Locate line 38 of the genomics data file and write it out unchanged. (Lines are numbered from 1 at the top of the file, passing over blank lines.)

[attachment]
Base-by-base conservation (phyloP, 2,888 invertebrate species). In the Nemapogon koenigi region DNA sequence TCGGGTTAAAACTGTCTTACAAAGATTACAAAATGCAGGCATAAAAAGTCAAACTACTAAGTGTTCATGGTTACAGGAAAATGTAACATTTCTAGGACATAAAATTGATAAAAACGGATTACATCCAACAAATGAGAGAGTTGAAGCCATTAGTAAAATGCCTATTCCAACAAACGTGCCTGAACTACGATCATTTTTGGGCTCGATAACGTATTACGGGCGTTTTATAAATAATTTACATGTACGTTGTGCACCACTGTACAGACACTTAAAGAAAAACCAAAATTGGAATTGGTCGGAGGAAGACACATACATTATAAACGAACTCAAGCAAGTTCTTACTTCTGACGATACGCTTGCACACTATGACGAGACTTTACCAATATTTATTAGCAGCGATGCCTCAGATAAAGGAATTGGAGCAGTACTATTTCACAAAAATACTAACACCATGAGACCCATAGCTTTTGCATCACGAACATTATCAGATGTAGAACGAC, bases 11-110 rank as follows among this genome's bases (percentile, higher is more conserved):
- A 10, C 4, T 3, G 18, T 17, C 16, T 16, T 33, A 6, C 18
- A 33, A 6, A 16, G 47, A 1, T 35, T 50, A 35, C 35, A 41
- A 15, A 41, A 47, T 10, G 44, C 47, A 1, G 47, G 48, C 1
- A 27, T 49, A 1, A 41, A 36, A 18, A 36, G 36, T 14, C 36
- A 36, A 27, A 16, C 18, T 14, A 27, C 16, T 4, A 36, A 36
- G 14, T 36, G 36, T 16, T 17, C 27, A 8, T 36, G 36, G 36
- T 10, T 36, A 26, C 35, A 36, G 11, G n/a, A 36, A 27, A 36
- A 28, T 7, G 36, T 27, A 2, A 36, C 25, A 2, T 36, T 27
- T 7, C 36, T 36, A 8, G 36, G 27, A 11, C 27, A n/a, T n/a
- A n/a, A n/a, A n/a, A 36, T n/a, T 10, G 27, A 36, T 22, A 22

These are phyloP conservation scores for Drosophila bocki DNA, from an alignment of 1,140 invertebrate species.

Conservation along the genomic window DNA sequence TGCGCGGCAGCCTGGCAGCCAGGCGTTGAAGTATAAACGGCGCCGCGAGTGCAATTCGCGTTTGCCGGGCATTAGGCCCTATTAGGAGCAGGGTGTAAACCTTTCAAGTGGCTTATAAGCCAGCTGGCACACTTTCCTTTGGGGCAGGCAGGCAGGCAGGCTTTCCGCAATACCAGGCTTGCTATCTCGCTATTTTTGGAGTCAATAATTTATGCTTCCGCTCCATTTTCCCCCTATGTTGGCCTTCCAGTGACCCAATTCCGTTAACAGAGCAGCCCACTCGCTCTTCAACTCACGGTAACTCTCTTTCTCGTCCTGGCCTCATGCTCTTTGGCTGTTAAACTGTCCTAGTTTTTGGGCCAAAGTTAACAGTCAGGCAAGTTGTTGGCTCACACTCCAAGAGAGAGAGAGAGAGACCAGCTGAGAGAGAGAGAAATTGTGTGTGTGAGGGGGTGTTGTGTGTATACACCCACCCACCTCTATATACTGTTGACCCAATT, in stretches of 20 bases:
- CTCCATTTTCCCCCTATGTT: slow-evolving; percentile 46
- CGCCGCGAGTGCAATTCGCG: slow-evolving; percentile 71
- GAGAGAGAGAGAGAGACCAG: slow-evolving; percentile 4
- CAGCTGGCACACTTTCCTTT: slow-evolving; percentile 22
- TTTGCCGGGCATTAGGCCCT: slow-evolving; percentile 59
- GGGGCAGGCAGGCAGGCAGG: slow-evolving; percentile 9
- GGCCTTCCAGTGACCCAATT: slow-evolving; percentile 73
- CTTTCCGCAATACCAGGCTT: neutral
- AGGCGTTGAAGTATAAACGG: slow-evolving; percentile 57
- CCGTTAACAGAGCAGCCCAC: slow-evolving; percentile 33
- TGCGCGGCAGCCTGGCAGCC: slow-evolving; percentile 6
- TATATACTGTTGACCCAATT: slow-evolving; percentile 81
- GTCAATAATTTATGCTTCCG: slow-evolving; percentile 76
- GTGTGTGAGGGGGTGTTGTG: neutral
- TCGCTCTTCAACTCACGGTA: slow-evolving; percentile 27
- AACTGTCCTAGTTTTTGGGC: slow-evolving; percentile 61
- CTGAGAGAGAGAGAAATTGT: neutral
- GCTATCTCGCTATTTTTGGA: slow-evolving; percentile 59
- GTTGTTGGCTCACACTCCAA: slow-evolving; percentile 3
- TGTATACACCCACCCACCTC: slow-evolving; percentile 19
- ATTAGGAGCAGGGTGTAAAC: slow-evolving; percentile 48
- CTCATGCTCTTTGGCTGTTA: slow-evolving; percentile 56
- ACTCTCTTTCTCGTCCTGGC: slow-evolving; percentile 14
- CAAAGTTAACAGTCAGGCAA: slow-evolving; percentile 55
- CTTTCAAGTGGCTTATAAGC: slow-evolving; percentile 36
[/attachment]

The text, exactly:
- CTTTCAAGTGGCTTATAAGC: slow-evolving; percentile 36